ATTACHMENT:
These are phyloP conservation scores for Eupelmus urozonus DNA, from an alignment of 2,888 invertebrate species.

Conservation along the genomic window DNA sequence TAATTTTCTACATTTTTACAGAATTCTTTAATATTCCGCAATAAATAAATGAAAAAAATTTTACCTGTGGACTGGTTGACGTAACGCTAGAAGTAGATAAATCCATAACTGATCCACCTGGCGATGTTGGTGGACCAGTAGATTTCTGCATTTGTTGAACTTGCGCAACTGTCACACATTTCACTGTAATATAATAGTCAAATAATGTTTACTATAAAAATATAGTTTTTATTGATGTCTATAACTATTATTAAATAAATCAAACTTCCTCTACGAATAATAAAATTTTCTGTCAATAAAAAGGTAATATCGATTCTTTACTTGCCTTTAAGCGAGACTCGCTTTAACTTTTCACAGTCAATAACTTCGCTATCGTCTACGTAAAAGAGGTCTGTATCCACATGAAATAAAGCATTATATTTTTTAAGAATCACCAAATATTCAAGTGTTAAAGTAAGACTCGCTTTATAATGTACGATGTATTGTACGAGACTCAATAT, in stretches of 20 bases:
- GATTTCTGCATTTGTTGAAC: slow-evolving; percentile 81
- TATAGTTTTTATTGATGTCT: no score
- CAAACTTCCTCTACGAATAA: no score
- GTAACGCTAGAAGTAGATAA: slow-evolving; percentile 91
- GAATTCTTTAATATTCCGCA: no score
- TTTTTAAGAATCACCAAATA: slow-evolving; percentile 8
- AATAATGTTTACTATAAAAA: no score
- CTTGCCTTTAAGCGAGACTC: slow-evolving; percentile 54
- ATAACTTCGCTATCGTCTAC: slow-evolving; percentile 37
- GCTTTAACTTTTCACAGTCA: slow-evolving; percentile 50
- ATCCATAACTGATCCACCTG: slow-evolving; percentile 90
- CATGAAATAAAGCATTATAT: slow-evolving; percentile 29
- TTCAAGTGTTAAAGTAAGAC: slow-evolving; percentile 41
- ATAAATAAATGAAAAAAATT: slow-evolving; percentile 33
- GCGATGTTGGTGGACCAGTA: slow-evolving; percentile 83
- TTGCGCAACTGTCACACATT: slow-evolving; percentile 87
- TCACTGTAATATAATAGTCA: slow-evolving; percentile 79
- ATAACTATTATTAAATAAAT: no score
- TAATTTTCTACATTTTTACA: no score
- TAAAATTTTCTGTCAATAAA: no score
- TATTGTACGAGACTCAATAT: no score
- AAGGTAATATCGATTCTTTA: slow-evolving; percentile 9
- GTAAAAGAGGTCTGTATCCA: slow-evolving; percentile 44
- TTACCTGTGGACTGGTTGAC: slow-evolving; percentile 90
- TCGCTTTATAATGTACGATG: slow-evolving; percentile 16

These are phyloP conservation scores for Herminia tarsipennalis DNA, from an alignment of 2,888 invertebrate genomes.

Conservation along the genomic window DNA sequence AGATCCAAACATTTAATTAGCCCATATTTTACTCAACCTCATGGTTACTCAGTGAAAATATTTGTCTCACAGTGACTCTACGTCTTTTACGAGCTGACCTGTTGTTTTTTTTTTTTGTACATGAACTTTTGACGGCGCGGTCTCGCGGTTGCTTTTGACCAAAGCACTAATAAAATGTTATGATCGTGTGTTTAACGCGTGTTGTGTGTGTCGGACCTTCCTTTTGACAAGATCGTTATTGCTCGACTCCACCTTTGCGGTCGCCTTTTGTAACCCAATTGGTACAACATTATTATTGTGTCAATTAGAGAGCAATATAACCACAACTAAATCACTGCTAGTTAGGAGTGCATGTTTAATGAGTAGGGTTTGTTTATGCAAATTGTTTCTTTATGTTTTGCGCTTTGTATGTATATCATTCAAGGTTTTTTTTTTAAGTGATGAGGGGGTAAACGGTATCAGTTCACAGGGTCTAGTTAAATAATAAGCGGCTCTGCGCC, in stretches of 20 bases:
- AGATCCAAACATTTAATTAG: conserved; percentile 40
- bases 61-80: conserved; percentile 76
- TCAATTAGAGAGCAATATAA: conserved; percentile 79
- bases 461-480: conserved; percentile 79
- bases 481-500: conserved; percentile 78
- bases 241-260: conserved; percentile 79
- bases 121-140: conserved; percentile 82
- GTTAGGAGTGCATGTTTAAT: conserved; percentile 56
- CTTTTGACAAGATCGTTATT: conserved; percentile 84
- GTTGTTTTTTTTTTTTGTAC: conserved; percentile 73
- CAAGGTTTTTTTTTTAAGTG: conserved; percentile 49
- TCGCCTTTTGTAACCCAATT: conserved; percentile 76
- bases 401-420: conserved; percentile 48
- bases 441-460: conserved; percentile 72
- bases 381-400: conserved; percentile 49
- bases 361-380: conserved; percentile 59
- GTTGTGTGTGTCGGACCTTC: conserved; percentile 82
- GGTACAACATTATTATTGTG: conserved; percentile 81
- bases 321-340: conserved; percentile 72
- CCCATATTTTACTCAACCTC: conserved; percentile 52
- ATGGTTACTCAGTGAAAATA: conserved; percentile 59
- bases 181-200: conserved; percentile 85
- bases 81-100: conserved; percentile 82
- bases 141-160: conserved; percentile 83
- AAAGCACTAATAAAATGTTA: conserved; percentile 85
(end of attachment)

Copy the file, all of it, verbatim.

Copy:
These are phyloP conservation scores for Eupelmus urozonus DNA, from an alignment of 2,888 invertebrate species.

Conservation along the genomic window DNA sequence TAATTTTCTACATTTTTACAGAATTCTTTAATATTCCGCAATAAATAAATGAAAAAAATTTTACCTGTGGACTGGTTGACGTAACGCTAGAAGTAGATAAATCCATAACTGATCCACCTGGCGATGTTGGTGGACCAGTAGATTTCTGCATTTGTTGAACTTGCGCAACTGTCACACATTTCACTGTAATATAATAGTCAAATAATGTTTACTATAAAAATATAGTTTTTATTGATGTCTATAACTATTATTAAATAAATCAAACTTCCTCTACGAATAATAAAATTTTCTGTCAATAAAAAGGTAATATCGATTCTTTACTTGCCTTTAAGCGAGACTCGCTTTAACTTTTCACAGTCAATAACTTCGCTATCGTCTACGTAAAAGAGGTCTGTATCCACATGAAATAAAGCATTATATTTTTTAAGAATCACCAAATATTCAAGTGTTAAAGTAAGACTCGCTTTATAATGTACGATGTATTGTACGAGACTCAATAT, in stretches of 20 bases:
- GATTTCTGCATTTGTTGAAC: slow-evolving; percentile 81
- TATAGTTTTTATTGATGTCT: no score
- CAAACTTCCTCTACGAATAA: no score
- GTAACGCTAGAAGTAGATAA: slow-evolving; percentile 91
- GAATTCTTTAATATTCCGCA: no score
- TTTTTAAGAATCACCAAATA: slow-evolving; percentile 8
- AATAATGTTTACTATAAAAA: no score
- CTTGCCTTTAAGCGAGACTC: slow-evolving; percentile 54
- ATAACTTCGCTATCGTCTAC: slow-evolving; percentile 37
- GCTTTAACTTTTCACAGTCA: slow-evolving; percentile 50
- ATCCATAACTGATCCACCTG: slow-evolving; percentile 90
- CATGAAATAAAGCATTATAT: slow-evolving; percentile 29
- TTCAAGTGTTAAAGTAAGAC: slow-evolving; percentile 41
- ATAAATAAATGAAAAAAATT: slow-evolving; percentile 33
- GCGATGTTGGTGGACCAGTA: slow-evolving; percentile 83
- TTGCGCAACTGTCACACATT: slow-evolving; percentile 87
- TCACTGTAATATAATAGTCA: slow-evolving; percentile 79
- ATAACTATTATTAAATAAAT: no score
- TAATTTTCTACATTTTTACA: no score
- TAAAATTTTCTGTCAATAAA: no score
- TATTGTACGAGACTCAATAT: no score
- AAGGTAATATCGATTCTTTA: slow-evolving; percentile 9
- GTAAAAGAGGTCTGTATCCA: slow-evolving; percentile 44
- TTACCTGTGGACTGGTTGAC: slow-evolving; percentile 90
- TCGCTTTATAATGTACGATG: slow-evolving; percentile 16

These are phyloP conservation scores for Herminia tarsipennalis DNA, from an alignment of 2,888 invertebrate genomes.

Conservation along the genomic window DNA sequence AGATCCAAACATTTAATTAGCCCATATTTTACTCAACCTCATGGTTACTCAGTGAAAATATTTGTCTCACAGTGACTCTACGTCTTTTACGAGCTGACCTGTTGTTTTTTTTTTTTGTACATGAACTTTTGACGGCGCGGTCTCGCGGTTGCTTTTGACCAAAGCACTAATAAAATGTTATGATCGTGTGTTTAACGCGTGTTGTGTGTGTCGGACCTTCCTTTTGACAAGATCGTTATTGCTCGACTCCACCTTTGCGGTCGCCTTTTGTAACCCAATTGGTACAACATTATTATTGTGTCAATTAGAGAGCAATATAACCACAACTAAATCACTGCTAGTTAGGAGTGCATGTTTAATGAGTAGGGTTTGTTTATGCAAATTGTTTCTTTATGTTTTGCGCTTTGTATGTATATCATTCAAGGTTTTTTTTTTAAGTGATGAGGGGGTAAACGGTATCAGTTCACAGGGTCTAGTTAAATAATAAGCGGCTCTGCGCC, in stretches of 20 bases:
- AGATCCAAACATTTAATTAG: conserved; percentile 40
- bases 61-80: conserved; percentile 76
- TCAATTAGAGAGCAATATAA: conserved; percentile 79
- bases 461-480: conserved; percentile 79
- bases 481-500: conserved; percentile 78
- bases 241-260: conserved; percentile 79
- bases 121-140: conserved; percentile 82
- GTTAGGAGTGCATGTTTAAT: conserved; percentile 56
- CTTTTGACAAGATCGTTATT: conserved; percentile 84
- GTTGTTTTTTTTTTTTGTAC: conserved; percentile 73
- CAAGGTTTTTTTTTTAAGTG: conserved; percentile 49
- TCGCCTTTTGTAACCCAATT: conserved; percentile 76
- bases 401-420: conserved; percentile 48
- bases 441-460: conserved; percentile 72
- bases 381-400: conserved; percentile 49
- bases 361-380: conserved; percentile 59
- GTTGTGTGTGTCGGACCTTC: conserved; percentile 82
- GGTACAACATTATTATTGTG: conserved; percentile 81
- bases 321-340: conserved; percentile 72
- CCCATATTTTACTCAACCTC: conserved; percentile 52
- ATGGTTACTCAGTGAAAATA: conserved; percentile 59
- bases 181-200: conserved; percentile 85
- bases 81-100: conserved; percentile 82
- bases 141-160: conserved; percentile 83
- AAAGCACTAATAAAATGTTA: conserved; percentile 85